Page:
The OCC Issues Final Rulemaking Concerning Preemption and Visitorial Powers In Response To Dodd-Frank

July 22, 2011


The Office of the Comptroller of the Currency (“OCC”) has issued final rules with respect to preemption and visitorial powers as required by the Dodd-Frank Wall Street Reform and Consumer Protection Act, Pub. L. No. 111-203 (July 21, 2010) (“Dodd-Frank”). The final rules, which are published in today’s Federal Register,[1] implement the provisions of Dodd-Frank eliminating preemption for national bank subsidiaries, agents and affiliates. Dodd-Frank changes the preemption standards applicable to federal savings associations to conform to those applicable to national banks. Dodd-Frank also specifies that state consumer financial laws are preempted only if:

  1. application of such a law would have a “discriminatory effect” on national banks compared with state-chartered banks in that state;
  2. "in accordance with the legal standard for preemption in the decision of the Supreme Court in” Barnett Bank of Marion County, N.A. v. Nelson, 517 U.S. 25 (1996), the state consumer financial law “prevents or significantly interferes with the exercise by the national bank of its powers”; or
  3. the state consumer financial law is preempted by a provision of Federal law other than Title LXII of the Revised Statutes.

Dodd-Frank leaves to the discretion of the OCC, through rulemaking and enforcement, the precise scope and contours of OCC preemption of “state consumer financial law.” The final rule represents the OCC’s interpretation of and guidance as to how it will apply these preemption principles. As expected by many commentators, the OCC has confirmed that Dodd-Frank changed little in the scope of preemption with respect to national banks. In particular,

  • The OCC concludes that the “prevents or significantly interferes” standard does not stand alone but rather must be viewed in light of the entire Barnett opinion. The standard set forth in Barnett is conflict preemption, and while the “prevents or significantly interferes” analysis is one component of conflict preemption, it does not bound conflict preemption. The OCC reasons that “prevents or significantly interferes” is only a component of the Barnett conflict preemption standard, authorities consistent with the Barnett standard will remain in force.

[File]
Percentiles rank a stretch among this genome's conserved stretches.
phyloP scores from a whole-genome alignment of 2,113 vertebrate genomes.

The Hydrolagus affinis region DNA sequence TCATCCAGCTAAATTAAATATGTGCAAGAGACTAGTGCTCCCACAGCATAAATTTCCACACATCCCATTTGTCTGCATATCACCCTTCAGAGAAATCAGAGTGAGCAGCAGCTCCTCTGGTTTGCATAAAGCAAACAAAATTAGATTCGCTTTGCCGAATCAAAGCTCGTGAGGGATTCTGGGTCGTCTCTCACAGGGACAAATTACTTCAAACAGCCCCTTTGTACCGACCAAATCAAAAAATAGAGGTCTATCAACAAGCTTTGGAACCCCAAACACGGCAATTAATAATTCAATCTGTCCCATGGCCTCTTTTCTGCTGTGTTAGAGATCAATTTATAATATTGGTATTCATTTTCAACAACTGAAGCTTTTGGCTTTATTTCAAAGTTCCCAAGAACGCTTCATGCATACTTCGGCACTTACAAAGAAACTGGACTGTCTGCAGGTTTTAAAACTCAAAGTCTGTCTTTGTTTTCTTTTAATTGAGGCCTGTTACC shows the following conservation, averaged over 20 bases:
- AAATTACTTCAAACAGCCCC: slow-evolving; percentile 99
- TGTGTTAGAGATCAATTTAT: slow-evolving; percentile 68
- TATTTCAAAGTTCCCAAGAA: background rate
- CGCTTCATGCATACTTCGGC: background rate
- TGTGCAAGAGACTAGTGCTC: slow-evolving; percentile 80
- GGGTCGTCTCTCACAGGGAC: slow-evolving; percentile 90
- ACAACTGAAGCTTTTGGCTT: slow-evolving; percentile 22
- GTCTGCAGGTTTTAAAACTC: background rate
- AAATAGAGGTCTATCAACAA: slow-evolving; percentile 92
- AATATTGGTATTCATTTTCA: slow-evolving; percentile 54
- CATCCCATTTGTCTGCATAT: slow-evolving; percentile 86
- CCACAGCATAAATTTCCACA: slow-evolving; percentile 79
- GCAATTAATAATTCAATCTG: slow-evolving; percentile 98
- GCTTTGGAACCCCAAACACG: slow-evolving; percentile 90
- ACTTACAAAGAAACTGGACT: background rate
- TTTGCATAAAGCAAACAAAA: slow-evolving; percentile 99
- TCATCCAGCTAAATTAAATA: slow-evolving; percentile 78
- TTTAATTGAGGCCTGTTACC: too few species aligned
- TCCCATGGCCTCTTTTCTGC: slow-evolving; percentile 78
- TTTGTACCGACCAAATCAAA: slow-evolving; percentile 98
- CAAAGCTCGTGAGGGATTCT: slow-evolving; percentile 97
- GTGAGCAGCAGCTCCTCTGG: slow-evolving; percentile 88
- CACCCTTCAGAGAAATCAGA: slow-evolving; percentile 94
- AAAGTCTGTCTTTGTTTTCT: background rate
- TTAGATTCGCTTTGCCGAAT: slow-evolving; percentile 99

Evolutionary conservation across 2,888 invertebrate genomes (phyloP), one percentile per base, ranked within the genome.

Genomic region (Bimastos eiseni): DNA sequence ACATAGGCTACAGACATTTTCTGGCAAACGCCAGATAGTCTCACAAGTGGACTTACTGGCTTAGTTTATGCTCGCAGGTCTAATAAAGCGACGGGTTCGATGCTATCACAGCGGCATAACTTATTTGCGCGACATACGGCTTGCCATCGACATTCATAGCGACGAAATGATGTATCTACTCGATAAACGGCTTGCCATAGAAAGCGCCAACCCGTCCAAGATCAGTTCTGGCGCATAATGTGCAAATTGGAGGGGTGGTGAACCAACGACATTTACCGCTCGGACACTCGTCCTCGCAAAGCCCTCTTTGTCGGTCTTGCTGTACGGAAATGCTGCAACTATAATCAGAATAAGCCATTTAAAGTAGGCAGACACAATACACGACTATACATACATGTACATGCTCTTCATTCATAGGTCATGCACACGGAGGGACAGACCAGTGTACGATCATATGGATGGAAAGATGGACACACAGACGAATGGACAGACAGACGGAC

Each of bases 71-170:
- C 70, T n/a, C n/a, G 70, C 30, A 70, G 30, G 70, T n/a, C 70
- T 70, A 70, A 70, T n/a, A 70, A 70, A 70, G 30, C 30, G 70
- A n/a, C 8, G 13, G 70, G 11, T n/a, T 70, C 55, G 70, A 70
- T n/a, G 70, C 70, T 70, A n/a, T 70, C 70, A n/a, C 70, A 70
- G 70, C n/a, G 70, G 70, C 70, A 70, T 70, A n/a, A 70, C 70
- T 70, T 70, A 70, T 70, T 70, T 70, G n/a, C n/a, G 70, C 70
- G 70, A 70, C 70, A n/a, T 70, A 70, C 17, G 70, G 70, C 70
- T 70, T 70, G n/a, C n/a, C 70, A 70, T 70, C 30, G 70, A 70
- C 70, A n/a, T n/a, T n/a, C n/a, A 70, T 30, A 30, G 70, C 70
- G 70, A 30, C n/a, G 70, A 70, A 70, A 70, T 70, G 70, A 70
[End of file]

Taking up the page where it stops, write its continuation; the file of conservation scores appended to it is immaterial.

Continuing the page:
• The OCC retained its 2004 preemption category rules on the grounds that the case-by-case analysis of preemption application required by Dodd-Frank lends itself to categorical determinations that certain kinds of state laws are always preempted under the Barnett conflict preemption standard. Examples of state laws that fall into this category include laws affecting:
    • underwriting and credit risk mitigation, 
    • protection of collateral value, 
    • loan amortization and repayment requirements, 
    • escrow standards, 
    • use of credit reports to assess creditworthiness of borrowers, and 
    • originating, managing, and purchasing and selling extensions of credit or interests therein.

State laws regulating these activities clearly pose significant interference with a national bank’s exercise of its powers.

  • The OCC has eliminated from its regulations the phrase “obstruct, impair, or condition.” In the future, the OCC will not consider whether a state consumer financial law obstructs, impairs, or conditions the ability of a national bank to exercise its powers when conducting a preemption analysis. To the extent that any existing preemption precedent relies exclusively on this phrase, the OCC will reexamine the precedent.

Dodd-Frank codifies the interpretation of exclusivity of visitorial powers expounded in the Supreme Court’s decision in Cuomo v. Clearing House Ass’n LLC, 129 S.Ct. 2710 (June 29, 2009), and clarifies some key points. Under Cuomo, the definition of visitorial powers in 12 CFR § 7.4000(a)(2)(iv) includes “direct investigations of national banks such as through requests for documents or testimony directed to the bank to ascertain the bank’s compliance with law” but does not include “collecting information from other sources or from the bank through actions that do not constitute visitations or as authorized under federal law.” This principle is reflected in the new 12 CFR § 7.4000(b), which now provides “[i]n accordance with the decision of the Supreme Court in Cuomo . . ., an action against a national bank in a court of appropriate jurisdiction brought by a state attorney general (or other chief law enforcement officer) to enforce an applicable law against a national bank and to seek relief as authorized by such law is not an exercise of visitorial powers[.]” One critical change is that the OCC changed the phrase “non-preempted state law” to “applicable law” because the former could be interpreted more narrowly than the latter.

We continue to monitor the OCC’s decisions and guidance in this area as it continues to shape this important area of law.

[1] See 76 F.R. 43549 (July 21, 2011).